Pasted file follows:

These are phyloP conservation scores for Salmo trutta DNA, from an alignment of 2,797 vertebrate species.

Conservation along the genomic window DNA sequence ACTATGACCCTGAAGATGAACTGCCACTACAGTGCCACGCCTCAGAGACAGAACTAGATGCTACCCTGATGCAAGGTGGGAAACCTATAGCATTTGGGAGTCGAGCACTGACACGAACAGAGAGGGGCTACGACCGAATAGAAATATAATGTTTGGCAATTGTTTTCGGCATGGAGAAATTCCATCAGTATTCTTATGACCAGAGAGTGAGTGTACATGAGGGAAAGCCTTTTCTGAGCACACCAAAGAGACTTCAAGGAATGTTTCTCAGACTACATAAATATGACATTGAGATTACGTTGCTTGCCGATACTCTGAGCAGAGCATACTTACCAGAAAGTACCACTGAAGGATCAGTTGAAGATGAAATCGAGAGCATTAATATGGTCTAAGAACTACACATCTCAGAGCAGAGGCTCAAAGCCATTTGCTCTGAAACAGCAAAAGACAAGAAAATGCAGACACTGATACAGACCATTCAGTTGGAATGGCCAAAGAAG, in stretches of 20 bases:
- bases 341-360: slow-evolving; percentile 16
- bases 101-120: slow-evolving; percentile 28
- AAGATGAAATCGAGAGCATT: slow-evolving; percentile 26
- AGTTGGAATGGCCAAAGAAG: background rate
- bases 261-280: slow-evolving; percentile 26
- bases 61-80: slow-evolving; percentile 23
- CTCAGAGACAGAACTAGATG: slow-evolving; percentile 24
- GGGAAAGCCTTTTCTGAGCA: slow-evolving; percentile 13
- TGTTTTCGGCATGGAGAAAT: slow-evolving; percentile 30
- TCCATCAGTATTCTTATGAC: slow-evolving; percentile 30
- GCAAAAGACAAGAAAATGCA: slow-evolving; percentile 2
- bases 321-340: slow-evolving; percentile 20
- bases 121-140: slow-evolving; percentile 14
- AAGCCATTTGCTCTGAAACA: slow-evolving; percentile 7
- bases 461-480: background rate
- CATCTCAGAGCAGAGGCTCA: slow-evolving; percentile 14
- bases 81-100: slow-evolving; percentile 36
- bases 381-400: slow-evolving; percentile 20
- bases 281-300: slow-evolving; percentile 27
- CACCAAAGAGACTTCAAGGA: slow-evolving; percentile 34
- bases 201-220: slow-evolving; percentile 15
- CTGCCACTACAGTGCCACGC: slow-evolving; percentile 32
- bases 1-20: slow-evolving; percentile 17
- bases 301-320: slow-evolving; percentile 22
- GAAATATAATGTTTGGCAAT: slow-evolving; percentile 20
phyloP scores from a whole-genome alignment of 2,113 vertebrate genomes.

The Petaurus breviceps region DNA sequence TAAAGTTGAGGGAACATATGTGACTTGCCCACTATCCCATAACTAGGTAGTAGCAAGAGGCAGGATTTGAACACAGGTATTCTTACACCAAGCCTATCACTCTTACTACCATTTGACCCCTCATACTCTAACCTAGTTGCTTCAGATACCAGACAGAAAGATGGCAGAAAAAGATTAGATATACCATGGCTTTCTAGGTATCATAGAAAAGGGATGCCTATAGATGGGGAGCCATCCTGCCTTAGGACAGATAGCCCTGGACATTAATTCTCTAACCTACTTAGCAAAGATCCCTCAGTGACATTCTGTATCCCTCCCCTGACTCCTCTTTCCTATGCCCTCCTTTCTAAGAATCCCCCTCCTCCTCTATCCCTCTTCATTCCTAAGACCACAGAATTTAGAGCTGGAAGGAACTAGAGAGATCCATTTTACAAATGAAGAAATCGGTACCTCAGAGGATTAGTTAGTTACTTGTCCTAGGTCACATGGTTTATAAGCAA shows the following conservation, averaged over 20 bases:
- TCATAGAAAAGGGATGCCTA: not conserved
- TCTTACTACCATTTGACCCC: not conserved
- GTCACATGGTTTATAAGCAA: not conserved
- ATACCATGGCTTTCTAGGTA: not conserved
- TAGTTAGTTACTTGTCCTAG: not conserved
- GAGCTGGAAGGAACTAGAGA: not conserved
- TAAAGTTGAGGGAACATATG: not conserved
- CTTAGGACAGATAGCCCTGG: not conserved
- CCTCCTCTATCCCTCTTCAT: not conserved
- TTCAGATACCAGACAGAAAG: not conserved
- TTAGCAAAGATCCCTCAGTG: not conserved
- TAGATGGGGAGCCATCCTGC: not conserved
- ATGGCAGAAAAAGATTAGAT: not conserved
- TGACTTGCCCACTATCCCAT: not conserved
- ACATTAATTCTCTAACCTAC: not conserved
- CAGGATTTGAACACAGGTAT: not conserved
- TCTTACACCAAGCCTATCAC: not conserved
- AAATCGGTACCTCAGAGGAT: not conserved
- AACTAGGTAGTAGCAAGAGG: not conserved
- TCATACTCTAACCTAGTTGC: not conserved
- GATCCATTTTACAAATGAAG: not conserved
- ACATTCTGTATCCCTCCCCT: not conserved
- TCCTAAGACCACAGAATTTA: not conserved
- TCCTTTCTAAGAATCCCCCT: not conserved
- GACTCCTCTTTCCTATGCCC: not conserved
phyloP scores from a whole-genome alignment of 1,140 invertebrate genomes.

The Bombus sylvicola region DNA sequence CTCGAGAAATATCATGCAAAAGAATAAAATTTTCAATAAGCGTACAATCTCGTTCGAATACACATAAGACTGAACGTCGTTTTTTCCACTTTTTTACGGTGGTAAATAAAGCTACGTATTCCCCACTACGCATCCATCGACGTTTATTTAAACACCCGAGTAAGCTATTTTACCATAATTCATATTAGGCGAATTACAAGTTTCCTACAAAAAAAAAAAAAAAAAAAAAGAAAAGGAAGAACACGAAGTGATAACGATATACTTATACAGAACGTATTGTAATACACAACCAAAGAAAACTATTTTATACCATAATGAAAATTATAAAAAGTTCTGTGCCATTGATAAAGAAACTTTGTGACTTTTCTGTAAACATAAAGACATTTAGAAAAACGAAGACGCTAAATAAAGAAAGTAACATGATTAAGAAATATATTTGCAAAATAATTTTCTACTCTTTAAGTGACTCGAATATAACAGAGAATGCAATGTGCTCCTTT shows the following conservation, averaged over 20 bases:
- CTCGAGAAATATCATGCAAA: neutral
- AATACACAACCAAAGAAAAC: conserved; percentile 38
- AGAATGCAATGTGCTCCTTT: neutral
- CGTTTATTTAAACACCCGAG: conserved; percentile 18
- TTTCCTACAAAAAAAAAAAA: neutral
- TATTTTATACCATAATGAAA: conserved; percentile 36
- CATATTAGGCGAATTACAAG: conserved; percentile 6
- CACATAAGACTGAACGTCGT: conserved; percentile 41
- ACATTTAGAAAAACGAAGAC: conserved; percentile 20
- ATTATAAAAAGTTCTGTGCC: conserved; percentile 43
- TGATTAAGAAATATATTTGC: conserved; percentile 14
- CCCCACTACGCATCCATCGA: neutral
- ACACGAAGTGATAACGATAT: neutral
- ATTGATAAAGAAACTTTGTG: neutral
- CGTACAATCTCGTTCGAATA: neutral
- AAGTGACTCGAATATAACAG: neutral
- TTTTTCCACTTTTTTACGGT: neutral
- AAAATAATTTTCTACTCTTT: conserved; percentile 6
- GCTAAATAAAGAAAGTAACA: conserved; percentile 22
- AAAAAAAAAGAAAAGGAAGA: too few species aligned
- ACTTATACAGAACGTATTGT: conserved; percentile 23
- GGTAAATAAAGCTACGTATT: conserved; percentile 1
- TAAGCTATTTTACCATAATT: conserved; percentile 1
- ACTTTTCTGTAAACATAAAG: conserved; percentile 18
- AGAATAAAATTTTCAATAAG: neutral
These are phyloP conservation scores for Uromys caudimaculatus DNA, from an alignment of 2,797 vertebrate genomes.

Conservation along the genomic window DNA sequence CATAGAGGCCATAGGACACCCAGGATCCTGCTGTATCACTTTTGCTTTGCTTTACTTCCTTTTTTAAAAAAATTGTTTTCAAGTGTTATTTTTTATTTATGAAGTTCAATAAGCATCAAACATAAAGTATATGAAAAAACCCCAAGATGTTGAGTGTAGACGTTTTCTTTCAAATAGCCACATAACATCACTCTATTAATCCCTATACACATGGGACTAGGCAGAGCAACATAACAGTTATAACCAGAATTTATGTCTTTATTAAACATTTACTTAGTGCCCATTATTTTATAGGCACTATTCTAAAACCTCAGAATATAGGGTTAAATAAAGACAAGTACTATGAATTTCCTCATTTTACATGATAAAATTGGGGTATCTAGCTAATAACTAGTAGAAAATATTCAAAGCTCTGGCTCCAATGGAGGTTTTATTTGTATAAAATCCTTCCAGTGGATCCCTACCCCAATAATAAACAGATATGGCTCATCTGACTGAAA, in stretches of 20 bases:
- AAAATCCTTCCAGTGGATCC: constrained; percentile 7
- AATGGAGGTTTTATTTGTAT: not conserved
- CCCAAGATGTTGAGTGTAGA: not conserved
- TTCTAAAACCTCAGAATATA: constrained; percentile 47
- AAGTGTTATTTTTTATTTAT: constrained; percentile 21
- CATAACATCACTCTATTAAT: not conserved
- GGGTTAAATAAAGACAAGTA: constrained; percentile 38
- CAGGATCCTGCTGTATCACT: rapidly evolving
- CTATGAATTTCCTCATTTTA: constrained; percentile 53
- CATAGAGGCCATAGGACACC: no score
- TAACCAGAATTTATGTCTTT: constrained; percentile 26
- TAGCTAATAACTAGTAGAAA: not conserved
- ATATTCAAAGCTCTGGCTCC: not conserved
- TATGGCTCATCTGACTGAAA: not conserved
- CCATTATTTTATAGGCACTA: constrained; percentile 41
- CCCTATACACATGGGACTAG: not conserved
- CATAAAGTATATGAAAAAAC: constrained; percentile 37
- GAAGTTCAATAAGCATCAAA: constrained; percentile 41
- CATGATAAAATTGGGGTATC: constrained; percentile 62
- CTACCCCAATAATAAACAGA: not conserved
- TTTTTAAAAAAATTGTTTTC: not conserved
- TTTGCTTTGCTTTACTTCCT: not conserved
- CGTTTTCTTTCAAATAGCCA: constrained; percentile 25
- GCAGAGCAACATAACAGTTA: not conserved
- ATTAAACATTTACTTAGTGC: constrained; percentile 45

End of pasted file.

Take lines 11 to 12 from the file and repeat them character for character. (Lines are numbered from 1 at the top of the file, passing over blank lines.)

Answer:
- TGTTTTCGGCATGGAGAAAT: slow-evolving; percentile 30
- TCCATCAGTATTCTTATGAC: slow-evolving; percentile 30